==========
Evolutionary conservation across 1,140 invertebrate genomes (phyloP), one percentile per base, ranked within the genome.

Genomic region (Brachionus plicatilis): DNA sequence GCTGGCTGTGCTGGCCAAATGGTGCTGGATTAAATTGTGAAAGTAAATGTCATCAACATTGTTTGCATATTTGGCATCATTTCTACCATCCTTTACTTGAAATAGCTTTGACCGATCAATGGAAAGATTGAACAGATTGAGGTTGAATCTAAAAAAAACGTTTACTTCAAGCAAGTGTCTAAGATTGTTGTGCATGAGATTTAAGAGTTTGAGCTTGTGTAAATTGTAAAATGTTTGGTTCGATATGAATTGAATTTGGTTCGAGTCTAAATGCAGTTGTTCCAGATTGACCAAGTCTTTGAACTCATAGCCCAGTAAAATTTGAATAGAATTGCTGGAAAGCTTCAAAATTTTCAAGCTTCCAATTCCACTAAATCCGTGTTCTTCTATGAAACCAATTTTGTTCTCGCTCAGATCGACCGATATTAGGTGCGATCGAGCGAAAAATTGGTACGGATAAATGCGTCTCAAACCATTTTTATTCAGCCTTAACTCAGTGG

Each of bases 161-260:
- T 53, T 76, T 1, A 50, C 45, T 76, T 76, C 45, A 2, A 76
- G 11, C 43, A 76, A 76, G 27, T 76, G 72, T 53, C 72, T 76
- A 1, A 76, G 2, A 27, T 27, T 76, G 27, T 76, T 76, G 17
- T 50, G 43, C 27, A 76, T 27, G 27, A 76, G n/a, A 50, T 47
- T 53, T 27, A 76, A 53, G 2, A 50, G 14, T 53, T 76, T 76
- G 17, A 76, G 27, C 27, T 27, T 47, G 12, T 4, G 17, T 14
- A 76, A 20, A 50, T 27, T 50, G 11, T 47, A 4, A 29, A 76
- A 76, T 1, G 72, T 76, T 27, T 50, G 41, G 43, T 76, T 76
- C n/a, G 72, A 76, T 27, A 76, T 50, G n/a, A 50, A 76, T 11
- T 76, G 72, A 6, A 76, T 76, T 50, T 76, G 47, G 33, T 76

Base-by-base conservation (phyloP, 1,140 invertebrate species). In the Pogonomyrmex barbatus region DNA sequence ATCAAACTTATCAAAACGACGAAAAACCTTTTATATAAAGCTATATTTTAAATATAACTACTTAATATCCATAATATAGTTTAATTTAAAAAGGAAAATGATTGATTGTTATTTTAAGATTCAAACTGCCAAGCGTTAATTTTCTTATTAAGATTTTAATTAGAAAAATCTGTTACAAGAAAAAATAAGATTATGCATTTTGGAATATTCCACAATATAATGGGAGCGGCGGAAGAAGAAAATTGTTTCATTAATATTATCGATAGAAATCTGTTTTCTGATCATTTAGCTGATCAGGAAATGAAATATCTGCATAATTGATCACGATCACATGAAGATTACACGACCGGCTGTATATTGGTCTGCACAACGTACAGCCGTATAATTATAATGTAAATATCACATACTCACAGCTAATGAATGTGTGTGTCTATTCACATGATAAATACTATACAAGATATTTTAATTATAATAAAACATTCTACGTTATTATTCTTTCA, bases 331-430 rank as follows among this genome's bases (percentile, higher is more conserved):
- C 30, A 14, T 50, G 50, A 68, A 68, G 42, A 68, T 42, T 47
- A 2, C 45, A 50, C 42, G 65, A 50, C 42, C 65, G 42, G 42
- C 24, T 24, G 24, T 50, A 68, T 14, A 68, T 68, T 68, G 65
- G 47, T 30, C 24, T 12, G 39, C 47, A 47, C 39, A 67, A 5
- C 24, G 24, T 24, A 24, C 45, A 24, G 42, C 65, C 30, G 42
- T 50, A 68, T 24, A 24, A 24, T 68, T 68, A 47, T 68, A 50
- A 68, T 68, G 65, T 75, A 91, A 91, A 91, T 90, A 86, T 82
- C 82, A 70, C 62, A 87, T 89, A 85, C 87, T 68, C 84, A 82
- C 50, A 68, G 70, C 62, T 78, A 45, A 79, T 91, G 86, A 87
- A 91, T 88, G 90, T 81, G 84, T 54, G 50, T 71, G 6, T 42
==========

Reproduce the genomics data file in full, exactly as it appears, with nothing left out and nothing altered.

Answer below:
Evolutionary conservation across 1,140 invertebrate genomes (phyloP), one percentile per base, ranked within the genome.

Genomic region (Brachionus plicatilis): DNA sequence GCTGGCTGTGCTGGCCAAATGGTGCTGGATTAAATTGTGAAAGTAAATGTCATCAACATTGTTTGCATATTTGGCATCATTTCTACCATCCTTTACTTGAAATAGCTTTGACCGATCAATGGAAAGATTGAACAGATTGAGGTTGAATCTAAAAAAAACGTTTACTTCAAGCAAGTGTCTAAGATTGTTGTGCATGAGATTTAAGAGTTTGAGCTTGTGTAAATTGTAAAATGTTTGGTTCGATATGAATTGAATTTGGTTCGAGTCTAAATGCAGTTGTTCCAGATTGACCAAGTCTTTGAACTCATAGCCCAGTAAAATTTGAATAGAATTGCTGGAAAGCTTCAAAATTTTCAAGCTTCCAATTCCACTAAATCCGTGTTCTTCTATGAAACCAATTTTGTTCTCGCTCAGATCGACCGATATTAGGTGCGATCGAGCGAAAAATTGGTACGGATAAATGCGTCTCAAACCATTTTTATTCAGCCTTAACTCAGTGG

Each of bases 161-260:
- T 53, T 76, T 1, A 50, C 45, T 76, T 76, C 45, A 2, A 76
- G 11, C 43, A 76, A 76, G 27, T 76, G 72, T 53, C 72, T 76
- A 1, A 76, G 2, A 27, T 27, T 76, G 27, T 76, T 76, G 17
- T 50, G 43, C 27, A 76, T 27, G 27, A 76, G n/a, A 50, T 47
- T 53, T 27, A 76, A 53, G 2, A 50, G 14, T 53, T 76, T 76
- G 17, A 76, G 27, C 27, T 27, T 47, G 12, T 4, G 17, T 14
- A 76, A 20, A 50, T 27, T 50, G 11, T 47, A 4, A 29, A 76
- A 76, T 1, G 72, T 76, T 27, T 50, G 41, G 43, T 76, T 76
- C n/a, G 72, A 76, T 27, A 76, T 50, G n/a, A 50, A 76, T 11
- T 76, G 72, A 6, A 76, T 76, T 50, T 76, G 47, G 33, T 76

Base-by-base conservation (phyloP, 1,140 invertebrate species). In the Pogonomyrmex barbatus region DNA sequence ATCAAACTTATCAAAACGACGAAAAACCTTTTATATAAAGCTATATTTTAAATATAACTACTTAATATCCATAATATAGTTTAATTTAAAAAGGAAAATGATTGATTGTTATTTTAAGATTCAAACTGCCAAGCGTTAATTTTCTTATTAAGATTTTAATTAGAAAAATCTGTTACAAGAAAAAATAAGATTATGCATTTTGGAATATTCCACAATATAATGGGAGCGGCGGAAGAAGAAAATTGTTTCATTAATATTATCGATAGAAATCTGTTTTCTGATCATTTAGCTGATCAGGAAATGAAATATCTGCATAATTGATCACGATCACATGAAGATTACACGACCGGCTGTATATTGGTCTGCACAACGTACAGCCGTATAATTATAATGTAAATATCACATACTCACAGCTAATGAATGTGTGTGTCTATTCACATGATAAATACTATACAAGATATTTTAATTATAATAAAACATTCTACGTTATTATTCTTTCA, bases 331-430 rank as follows among this genome's bases (percentile, higher is more conserved):
- C 30, A 14, T 50, G 50, A 68, A 68, G 42, A 68, T 42, T 47
- A 2, C 45, A 50, C 42, G 65, A 50, C 42, C 65, G 42, G 42
- C 24, T 24, G 24, T 50, A 68, T 14, A 68, T 68, T 68, G 65
- G 47, T 30, C 24, T 12, G 39, C 47, A 47, C 39, A 67, A 5
- C 24, G 24, T 24, A 24, C 45, A 24, G 42, C 65, C 30, G 42
- T 50, A 68, T 24, A 24, A 24, T 68, T 68, A 47, T 68, A 50
- A 68, T 68, G 65, T 75, A 91, A 91, A 91, T 90, A 86, T 82
- C 82, A 70, C 62, A 87, T 89, A 85, C 87, T 68, C 84, A 82
- C 50, A 68, G 70, C 62, T 78, A 45, A 79, T 91, G 86, A 87
- A 91, T 88, G 90, T 81, G 84, T 54, G 50, T 71, G 6, T 42